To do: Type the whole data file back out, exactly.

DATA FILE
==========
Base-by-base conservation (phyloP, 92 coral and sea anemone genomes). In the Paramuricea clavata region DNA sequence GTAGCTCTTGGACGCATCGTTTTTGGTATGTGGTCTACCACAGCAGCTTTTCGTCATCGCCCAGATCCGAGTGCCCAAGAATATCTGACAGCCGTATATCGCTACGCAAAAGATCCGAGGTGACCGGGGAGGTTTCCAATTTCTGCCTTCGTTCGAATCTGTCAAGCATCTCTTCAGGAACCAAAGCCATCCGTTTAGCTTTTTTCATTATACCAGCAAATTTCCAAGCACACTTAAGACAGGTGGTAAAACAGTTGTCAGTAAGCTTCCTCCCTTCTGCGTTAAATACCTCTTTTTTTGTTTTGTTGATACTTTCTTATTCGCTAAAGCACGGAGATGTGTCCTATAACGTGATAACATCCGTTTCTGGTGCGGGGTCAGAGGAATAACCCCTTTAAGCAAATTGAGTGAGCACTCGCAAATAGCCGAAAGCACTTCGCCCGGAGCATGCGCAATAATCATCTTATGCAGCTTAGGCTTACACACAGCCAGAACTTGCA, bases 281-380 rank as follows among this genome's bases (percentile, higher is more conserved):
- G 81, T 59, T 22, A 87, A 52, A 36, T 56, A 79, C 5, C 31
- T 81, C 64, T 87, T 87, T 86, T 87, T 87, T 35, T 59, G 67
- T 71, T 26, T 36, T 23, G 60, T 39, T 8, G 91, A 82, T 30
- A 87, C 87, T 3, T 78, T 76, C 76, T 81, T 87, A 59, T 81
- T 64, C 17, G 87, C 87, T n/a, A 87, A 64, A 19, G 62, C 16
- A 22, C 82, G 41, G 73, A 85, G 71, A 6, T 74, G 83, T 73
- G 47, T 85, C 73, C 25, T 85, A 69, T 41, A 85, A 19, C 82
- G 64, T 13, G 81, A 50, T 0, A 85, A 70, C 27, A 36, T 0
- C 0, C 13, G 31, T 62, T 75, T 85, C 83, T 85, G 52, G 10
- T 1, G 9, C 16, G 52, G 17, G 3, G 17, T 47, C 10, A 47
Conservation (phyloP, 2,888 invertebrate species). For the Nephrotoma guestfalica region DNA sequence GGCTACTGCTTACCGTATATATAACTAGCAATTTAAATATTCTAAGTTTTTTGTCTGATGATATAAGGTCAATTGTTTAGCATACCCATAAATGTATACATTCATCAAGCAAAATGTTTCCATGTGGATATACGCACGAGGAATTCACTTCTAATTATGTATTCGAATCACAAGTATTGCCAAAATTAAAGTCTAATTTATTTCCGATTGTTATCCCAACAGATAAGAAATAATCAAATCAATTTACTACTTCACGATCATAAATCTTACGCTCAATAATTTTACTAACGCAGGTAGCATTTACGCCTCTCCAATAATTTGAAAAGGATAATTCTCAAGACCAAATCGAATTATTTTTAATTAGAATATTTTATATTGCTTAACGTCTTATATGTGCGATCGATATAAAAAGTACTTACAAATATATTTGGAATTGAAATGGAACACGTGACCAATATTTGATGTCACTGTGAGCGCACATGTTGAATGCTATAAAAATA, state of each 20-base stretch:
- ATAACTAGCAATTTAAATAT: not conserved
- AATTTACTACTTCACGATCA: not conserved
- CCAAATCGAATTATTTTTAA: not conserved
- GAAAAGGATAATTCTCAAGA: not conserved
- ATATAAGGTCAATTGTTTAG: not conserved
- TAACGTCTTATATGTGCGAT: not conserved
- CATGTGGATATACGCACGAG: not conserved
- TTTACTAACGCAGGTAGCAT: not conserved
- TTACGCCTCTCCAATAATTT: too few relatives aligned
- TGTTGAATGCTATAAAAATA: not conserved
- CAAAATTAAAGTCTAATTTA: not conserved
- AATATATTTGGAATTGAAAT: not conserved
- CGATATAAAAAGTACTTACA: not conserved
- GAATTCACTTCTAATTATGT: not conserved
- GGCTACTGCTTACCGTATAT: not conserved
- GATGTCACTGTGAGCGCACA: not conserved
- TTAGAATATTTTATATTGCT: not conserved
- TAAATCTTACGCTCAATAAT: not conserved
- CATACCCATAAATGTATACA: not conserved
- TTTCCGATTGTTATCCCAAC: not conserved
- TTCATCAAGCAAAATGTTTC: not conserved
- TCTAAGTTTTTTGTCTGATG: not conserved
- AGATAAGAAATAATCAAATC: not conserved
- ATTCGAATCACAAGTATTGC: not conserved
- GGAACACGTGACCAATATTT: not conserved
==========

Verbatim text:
Base-by-base conservation (phyloP, 92 coral and sea anemone genomes). In the Paramuricea clavata region DNA sequence GTAGCTCTTGGACGCATCGTTTTTGGTATGTGGTCTACCACAGCAGCTTTTCGTCATCGCCCAGATCCGAGTGCCCAAGAATATCTGACAGCCGTATATCGCTACGCAAAAGATCCGAGGTGACCGGGGAGGTTTCCAATTTCTGCCTTCGTTCGAATCTGTCAAGCATCTCTTCAGGAACCAAAGCCATCCGTTTAGCTTTTTTCATTATACCAGCAAATTTCCAAGCACACTTAAGACAGGTGGTAAAACAGTTGTCAGTAAGCTTCCTCCCTTCTGCGTTAAATACCTCTTTTTTTGTTTTGTTGATACTTTCTTATTCGCTAAAGCACGGAGATGTGTCCTATAACGTGATAACATCCGTTTCTGGTGCGGGGTCAGAGGAATAACCCCTTTAAGCAAATTGAGTGAGCACTCGCAAATAGCCGAAAGCACTTCGCCCGGAGCATGCGCAATAATCATCTTATGCAGCTTAGGCTTACACACAGCCAGAACTTGCA, bases 281-380 rank as follows among this genome's bases (percentile, higher is more conserved):
- G 81, T 59, T 22, A 87, A 52, A 36, T 56, A 79, C 5, C 31
- T 81, C 64, T 87, T 87, T 86, T 87, T 87, T 35, T 59, G 67
- T 71, T 26, T 36, T 23, G 60, T 39, T 8, G 91, A 82, T 30
- A 87, C 87, T 3, T 78, T 76, C 76, T 81, T 87, A 59, T 81
- T 64, C 17, G 87, C 87, T n/a, A 87, A 64, A 19, G 62, C 16
- A 22, C 82, G 41, G 73, A 85, G 71, A 6, T 74, G 83, T 73
- G 47, T 85, C 73, C 25, T 85, A 69, T 41, A 85, A 19, C 82
- G 64, T 13, G 81, A 50, T 0, A 85, A 70, C 27, A 36, T 0
- C 0, C 13, G 31, T 62, T 75, T 85, C 83, T 85, G 52, G 10
- T 1, G 9, C 16, G 52, G 17, G 3, G 17, T 47, C 10, A 47
Conservation (phyloP, 2,888 invertebrate species). For the Nephrotoma guestfalica region DNA sequence GGCTACTGCTTACCGTATATATAACTAGCAATTTAAATATTCTAAGTTTTTTGTCTGATGATATAAGGTCAATTGTTTAGCATACCCATAAATGTATACATTCATCAAGCAAAATGTTTCCATGTGGATATACGCACGAGGAATTCACTTCTAATTATGTATTCGAATCACAAGTATTGCCAAAATTAAAGTCTAATTTATTTCCGATTGTTATCCCAACAGATAAGAAATAATCAAATCAATTTACTACTTCACGATCATAAATCTTACGCTCAATAATTTTACTAACGCAGGTAGCATTTACGCCTCTCCAATAATTTGAAAAGGATAATTCTCAAGACCAAATCGAATTATTTTTAATTAGAATATTTTATATTGCTTAACGTCTTATATGTGCGATCGATATAAAAAGTACTTACAAATATATTTGGAATTGAAATGGAACACGTGACCAATATTTGATGTCACTGTGAGCGCACATGTTGAATGCTATAAAAATA, state of each 20-base stretch:
- ATAACTAGCAATTTAAATAT: not conserved
- AATTTACTACTTCACGATCA: not conserved
- CCAAATCGAATTATTTTTAA: not conserved
- GAAAAGGATAATTCTCAAGA: not conserved
- ATATAAGGTCAATTGTTTAG: not conserved
- TAACGTCTTATATGTGCGAT: not conserved
- CATGTGGATATACGCACGAG: not conserved
- TTTACTAACGCAGGTAGCAT: not conserved
- TTACGCCTCTCCAATAATTT: too few relatives aligned
- TGTTGAATGCTATAAAAATA: not conserved
- CAAAATTAAAGTCTAATTTA: not conserved
- AATATATTTGGAATTGAAAT: not conserved
- CGATATAAAAAGTACTTACA: not conserved
- GAATTCACTTCTAATTATGT: not conserved
- GGCTACTGCTTACCGTATAT: not conserved
- GATGTCACTGTGAGCGCACA: not conserved
- TTAGAATATTTTATATTGCT: not conserved
- TAAATCTTACGCTCAATAAT: not conserved
- CATACCCATAAATGTATACA: not conserved
- TTTCCGATTGTTATCCCAAC: not conserved
- TTCATCAAGCAAAATGTTTC: not conserved
- TCTAAGTTTTTTGTCTGATG: not conserved
- AGATAAGAAATAATCAAATC: not conserved
- ATTCGAATCACAAGTATTGC: not conserved
- GGAACACGTGACCAATATTT: not conserved